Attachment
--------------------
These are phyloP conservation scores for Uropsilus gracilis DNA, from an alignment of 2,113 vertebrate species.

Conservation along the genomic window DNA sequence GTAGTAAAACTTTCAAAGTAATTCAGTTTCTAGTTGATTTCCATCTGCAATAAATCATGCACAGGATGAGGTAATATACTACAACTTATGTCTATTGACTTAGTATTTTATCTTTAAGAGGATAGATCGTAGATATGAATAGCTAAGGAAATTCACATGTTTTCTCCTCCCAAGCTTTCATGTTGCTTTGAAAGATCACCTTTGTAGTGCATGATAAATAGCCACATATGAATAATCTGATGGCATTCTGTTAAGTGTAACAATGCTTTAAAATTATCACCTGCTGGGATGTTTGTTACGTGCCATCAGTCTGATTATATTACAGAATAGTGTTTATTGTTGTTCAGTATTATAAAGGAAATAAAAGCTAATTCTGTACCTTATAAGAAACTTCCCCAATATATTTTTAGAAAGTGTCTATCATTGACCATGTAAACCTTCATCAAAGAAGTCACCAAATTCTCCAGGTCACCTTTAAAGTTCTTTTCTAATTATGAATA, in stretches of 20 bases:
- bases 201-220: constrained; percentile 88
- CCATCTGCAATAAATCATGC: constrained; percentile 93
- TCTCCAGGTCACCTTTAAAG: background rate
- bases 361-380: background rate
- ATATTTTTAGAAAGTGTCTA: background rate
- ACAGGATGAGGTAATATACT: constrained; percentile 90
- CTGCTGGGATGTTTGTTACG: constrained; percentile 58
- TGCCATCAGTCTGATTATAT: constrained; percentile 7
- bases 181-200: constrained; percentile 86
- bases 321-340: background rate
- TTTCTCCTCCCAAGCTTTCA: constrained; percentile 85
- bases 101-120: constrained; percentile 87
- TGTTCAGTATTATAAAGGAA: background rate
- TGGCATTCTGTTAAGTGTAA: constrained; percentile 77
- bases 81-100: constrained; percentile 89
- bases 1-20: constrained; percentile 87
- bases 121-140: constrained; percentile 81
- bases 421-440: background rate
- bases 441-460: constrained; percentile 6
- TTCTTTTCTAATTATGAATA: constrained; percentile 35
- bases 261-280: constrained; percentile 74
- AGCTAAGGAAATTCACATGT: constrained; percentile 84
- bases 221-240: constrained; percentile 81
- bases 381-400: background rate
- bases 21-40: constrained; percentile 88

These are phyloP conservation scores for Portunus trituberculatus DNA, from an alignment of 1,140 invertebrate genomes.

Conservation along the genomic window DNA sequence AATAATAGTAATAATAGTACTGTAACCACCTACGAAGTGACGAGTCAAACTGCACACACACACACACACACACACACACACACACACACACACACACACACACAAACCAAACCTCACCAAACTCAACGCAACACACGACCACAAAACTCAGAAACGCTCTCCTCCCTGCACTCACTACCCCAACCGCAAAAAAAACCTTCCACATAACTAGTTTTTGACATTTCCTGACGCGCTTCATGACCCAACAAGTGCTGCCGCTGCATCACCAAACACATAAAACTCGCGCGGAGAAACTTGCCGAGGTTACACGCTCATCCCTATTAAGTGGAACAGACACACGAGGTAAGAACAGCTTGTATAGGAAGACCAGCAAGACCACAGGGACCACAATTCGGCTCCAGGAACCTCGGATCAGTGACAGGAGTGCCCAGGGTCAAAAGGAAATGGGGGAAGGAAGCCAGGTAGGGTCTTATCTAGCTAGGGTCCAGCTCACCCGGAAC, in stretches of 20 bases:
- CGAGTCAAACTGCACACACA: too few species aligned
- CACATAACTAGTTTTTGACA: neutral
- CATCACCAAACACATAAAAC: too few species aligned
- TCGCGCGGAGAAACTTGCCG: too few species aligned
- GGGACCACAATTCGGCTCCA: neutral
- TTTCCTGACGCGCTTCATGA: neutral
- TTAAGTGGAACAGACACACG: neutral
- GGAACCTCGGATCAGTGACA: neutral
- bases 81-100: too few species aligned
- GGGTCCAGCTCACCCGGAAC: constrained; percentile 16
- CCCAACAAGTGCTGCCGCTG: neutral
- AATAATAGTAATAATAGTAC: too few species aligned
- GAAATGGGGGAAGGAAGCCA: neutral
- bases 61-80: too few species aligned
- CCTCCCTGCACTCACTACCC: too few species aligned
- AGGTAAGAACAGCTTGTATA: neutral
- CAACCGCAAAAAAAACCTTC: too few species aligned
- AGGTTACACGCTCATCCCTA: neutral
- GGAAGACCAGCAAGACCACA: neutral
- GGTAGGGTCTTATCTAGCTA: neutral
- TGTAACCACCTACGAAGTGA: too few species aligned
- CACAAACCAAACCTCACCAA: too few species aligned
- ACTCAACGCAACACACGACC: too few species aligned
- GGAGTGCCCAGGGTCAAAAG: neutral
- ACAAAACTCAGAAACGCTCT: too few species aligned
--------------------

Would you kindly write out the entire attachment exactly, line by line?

These are phyloP conservation scores for Uropsilus gracilis DNA, from an alignment of 2,113 vertebrate species.

Conservation along the genomic window DNA sequence GTAGTAAAACTTTCAAAGTAATTCAGTTTCTAGTTGATTTCCATCTGCAATAAATCATGCACAGGATGAGGTAATATACTACAACTTATGTCTATTGACTTAGTATTTTATCTTTAAGAGGATAGATCGTAGATATGAATAGCTAAGGAAATTCACATGTTTTCTCCTCCCAAGCTTTCATGTTGCTTTGAAAGATCACCTTTGTAGTGCATGATAAATAGCCACATATGAATAATCTGATGGCATTCTGTTAAGTGTAACAATGCTTTAAAATTATCACCTGCTGGGATGTTTGTTACGTGCCATCAGTCTGATTATATTACAGAATAGTGTTTATTGTTGTTCAGTATTATAAAGGAAATAAAAGCTAATTCTGTACCTTATAAGAAACTTCCCCAATATATTTTTAGAAAGTGTCTATCATTGACCATGTAAACCTTCATCAAAGAAGTCACCAAATTCTCCAGGTCACCTTTAAAGTTCTTTTCTAATTATGAATA, in stretches of 20 bases:
- bases 201-220: constrained; percentile 88
- CCATCTGCAATAAATCATGC: constrained; percentile 93
- TCTCCAGGTCACCTTTAAAG: background rate
- bases 361-380: background rate
- ATATTTTTAGAAAGTGTCTA: background rate
- ACAGGATGAGGTAATATACT: constrained; percentile 90
- CTGCTGGGATGTTTGTTACG: constrained; percentile 58
- TGCCATCAGTCTGATTATAT: constrained; percentile 7
- bases 181-200: constrained; percentile 86
- bases 321-340: background rate
- TTTCTCCTCCCAAGCTTTCA: constrained; percentile 85
- bases 101-120: constrained; percentile 87
- TGTTCAGTATTATAAAGGAA: background rate
- TGGCATTCTGTTAAGTGTAA: constrained; percentile 77
- bases 81-100: constrained; percentile 89
- bases 1-20: constrained; percentile 87
- bases 121-140: constrained; percentile 81
- bases 421-440: background rate
- bases 441-460: constrained; percentile 6
- TTCTTTTCTAATTATGAATA: constrained; percentile 35
- bases 261-280: constrained; percentile 74
- AGCTAAGGAAATTCACATGT: constrained; percentile 84
- bases 221-240: constrained; percentile 81
- bases 381-400: background rate
- bases 21-40: constrained; percentile 88

These are phyloP conservation scores for Portunus trituberculatus DNA, from an alignment of 1,140 invertebrate genomes.

Conservation along the genomic window DNA sequence AATAATAGTAATAATAGTACTGTAACCACCTACGAAGTGACGAGTCAAACTGCACACACACACACACACACACACACACACACACACACACACACACACACACAAACCAAACCTCACCAAACTCAACGCAACACACGACCACAAAACTCAGAAACGCTCTCCTCCCTGCACTCACTACCCCAACCGCAAAAAAAACCTTCCACATAACTAGTTTTTGACATTTCCTGACGCGCTTCATGACCCAACAAGTGCTGCCGCTGCATCACCAAACACATAAAACTCGCGCGGAGAAACTTGCCGAGGTTACACGCTCATCCCTATTAAGTGGAACAGACACACGAGGTAAGAACAGCTTGTATAGGAAGACCAGCAAGACCACAGGGACCACAATTCGGCTCCAGGAACCTCGGATCAGTGACAGGAGTGCCCAGGGTCAAAAGGAAATGGGGGAAGGAAGCCAGGTAGGGTCTTATCTAGCTAGGGTCCAGCTCACCCGGAAC, in stretches of 20 bases:
- CGAGTCAAACTGCACACACA: too few species aligned
- CACATAACTAGTTTTTGACA: neutral
- CATCACCAAACACATAAAAC: too few species aligned
- TCGCGCGGAGAAACTTGCCG: too few species aligned
- GGGACCACAATTCGGCTCCA: neutral
- TTTCCTGACGCGCTTCATGA: neutral
- TTAAGTGGAACAGACACACG: neutral
- GGAACCTCGGATCAGTGACA: neutral
- bases 81-100: too few species aligned
- GGGTCCAGCTCACCCGGAAC: constrained; percentile 16
- CCCAACAAGTGCTGCCGCTG: neutral
- AATAATAGTAATAATAGTAC: too few species aligned
- GAAATGGGGGAAGGAAGCCA: neutral
- bases 61-80: too few species aligned
- CCTCCCTGCACTCACTACCC: too few species aligned
- AGGTAAGAACAGCTTGTATA: neutral
- CAACCGCAAAAAAAACCTTC: too few species aligned
- AGGTTACACGCTCATCCCTA: neutral
- GGAAGACCAGCAAGACCACA: neutral
- GGTAGGGTCTTATCTAGCTA: neutral
- TGTAACCACCTACGAAGTGA: too few species aligned
- CACAAACCAAACCTCACCAA: too few species aligned
- ACTCAACGCAACACACGACC: too few species aligned
- GGAGTGCCCAGGGTCAAAAG: neutral
- ACAAAACTCAGAAACGCTCT: too few species aligned